Why we live on one of the UK’s most remote islands

A sign saying: Welcome to Unst

"Everyone is related in some way," laughs Connel Gresham, one of the 600 residents of Unst, Shetland.

The island is the most northerly inhabited place in the United Kingdom - sitting 212 miles from the Scottish mainland.

There are no traffic lights, a patchy phone signal and limited nightlife.

Yet a number of young islanders call Unst their home and love living in such a remote place.

Media playback is unsupported on your device
Media caption'I am a lifeguard, a waitress, a careworker and I work in one of the three grocery shops on the island,' says Fiona

There is a "great sense of community", says 29-year-old Connel, who was born on the island.

He moved away when he was a child but returned to Unst to be a salmon fisherman, claiming the island "called him back".

Image caption Connel moved back to Unst after living in places like Cyprus and Germany

"You get a wake up call when you go to the mainland of the UK and you realise just how busy it is.

"There's probably more people in a big Tesco supermarket (in a city) than there are on the islands at times."

Seventeen-year-old Michael Jamieson travels back and forth to his school in Lerwick, on mainland Shetland, every week.

It's a trip that requires lots of planning to catch the two ferries that take passengers between the islands.

He was the only person in his class in primary school but despite the isolation, he says "everyone gets along" - and it's not hard to make friends on Unst.

He and Connel both play for the North Isles Football Club, often referred to as the most northerly team in the UK.

Image caption Unst has a Viking heritage, with a replica ship sitting on the island

Fiona Jackson, 20, decided to stay on Unst after spending a gap year on the island.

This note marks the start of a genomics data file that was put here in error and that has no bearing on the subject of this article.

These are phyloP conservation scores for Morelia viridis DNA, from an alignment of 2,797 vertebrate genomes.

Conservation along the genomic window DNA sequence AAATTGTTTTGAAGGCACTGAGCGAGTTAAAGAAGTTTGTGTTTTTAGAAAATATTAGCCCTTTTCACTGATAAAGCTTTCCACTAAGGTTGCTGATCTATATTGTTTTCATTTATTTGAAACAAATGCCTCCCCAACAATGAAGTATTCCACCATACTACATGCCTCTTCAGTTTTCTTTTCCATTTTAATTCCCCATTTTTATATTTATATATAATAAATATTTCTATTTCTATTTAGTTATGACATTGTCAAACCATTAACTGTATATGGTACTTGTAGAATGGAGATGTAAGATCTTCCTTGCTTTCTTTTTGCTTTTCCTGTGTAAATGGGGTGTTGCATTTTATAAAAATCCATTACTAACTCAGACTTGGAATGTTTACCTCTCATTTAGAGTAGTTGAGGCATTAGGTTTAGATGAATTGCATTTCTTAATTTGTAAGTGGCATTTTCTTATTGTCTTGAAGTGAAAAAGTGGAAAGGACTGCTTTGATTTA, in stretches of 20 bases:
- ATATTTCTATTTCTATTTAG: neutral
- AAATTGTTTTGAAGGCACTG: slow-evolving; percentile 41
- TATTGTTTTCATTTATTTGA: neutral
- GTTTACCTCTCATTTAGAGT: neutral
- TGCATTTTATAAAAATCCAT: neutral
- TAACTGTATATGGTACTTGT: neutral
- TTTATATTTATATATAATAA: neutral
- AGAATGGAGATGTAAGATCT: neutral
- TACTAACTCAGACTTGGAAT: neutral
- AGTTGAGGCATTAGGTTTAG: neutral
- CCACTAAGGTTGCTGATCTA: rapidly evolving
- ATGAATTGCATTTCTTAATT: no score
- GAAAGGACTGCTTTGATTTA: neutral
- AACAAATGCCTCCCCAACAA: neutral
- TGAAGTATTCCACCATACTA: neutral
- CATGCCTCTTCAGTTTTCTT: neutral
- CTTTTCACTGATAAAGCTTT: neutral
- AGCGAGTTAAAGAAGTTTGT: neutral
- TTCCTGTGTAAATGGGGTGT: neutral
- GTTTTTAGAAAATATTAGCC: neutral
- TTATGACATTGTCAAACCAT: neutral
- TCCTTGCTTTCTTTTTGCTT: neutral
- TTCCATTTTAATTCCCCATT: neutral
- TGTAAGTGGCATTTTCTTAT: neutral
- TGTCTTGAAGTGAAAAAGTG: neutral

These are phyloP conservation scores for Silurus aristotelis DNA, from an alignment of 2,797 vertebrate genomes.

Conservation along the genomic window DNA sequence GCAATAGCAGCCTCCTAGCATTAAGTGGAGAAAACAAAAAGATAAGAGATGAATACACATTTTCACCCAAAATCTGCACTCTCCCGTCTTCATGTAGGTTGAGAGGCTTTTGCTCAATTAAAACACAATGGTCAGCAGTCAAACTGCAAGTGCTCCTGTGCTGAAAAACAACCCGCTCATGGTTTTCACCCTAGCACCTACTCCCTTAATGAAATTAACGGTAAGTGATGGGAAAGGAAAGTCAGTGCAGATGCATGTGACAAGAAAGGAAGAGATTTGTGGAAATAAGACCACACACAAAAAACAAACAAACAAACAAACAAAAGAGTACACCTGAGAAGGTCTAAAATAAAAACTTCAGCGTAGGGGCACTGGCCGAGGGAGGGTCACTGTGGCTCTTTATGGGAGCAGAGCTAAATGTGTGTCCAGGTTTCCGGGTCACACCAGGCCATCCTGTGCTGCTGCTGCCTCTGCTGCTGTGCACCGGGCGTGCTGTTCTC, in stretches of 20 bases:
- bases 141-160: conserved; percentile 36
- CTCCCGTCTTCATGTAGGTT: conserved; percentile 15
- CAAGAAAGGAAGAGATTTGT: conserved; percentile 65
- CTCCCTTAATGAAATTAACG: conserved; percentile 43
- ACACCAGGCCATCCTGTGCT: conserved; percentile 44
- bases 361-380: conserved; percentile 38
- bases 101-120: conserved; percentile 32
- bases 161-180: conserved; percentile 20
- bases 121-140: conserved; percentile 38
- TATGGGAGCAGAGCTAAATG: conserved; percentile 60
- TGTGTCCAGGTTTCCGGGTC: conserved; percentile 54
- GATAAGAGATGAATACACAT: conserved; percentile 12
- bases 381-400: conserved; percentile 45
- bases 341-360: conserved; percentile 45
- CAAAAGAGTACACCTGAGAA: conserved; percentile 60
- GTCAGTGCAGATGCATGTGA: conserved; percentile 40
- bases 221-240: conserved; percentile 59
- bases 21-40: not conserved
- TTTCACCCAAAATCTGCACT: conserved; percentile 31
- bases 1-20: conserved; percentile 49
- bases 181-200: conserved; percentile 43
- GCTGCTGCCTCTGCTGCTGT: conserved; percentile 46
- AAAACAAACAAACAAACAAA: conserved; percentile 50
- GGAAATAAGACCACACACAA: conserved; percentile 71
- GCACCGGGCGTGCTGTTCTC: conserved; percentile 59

Originally from Lancashire, she works four jobs - as a care worker, shop assistant, lifeguard and waitress.

"I hope to be here for the rest of my life," she says. "Everybody knows everybody. It's brilliant."

Image caption Fiona and Ryan randomly have a pet hedgehog called Bumbles who they rescued

She found love on Unst when Ryan Farren, 23, came to do some plumbing at her house. He moved to Unst from Donegal.

"I love being cut off. The remoteness is part of the appeal for me," he says.

Despite having no cinema and only a handful of shops, the island does play host to its own festival each year - UnstFest, which includes a half marathon.

Image caption Hannah says one of the best things about living on Unst is being so close to nature and seeing the Northern Lights

Hannah Eynon, 31, is another relative newcomer to the island, having moved from Londonderry 18 months ago.

She originally got a contract studying Shetland tweed, but stayed when it ended and has no regrets about making the move.

Hannah admits it can be challenging at times and she sometimes "needs a break" from island life, as well as being "screwed" without a car.

However, she misses the island when she is away.

"It's weird. I just long for the sea."

Listen to Newsbeat live at 12:45 and 17:45 every weekday on BBC Radio 1 and 1Xtra - if you miss us you can listen back here

More on this story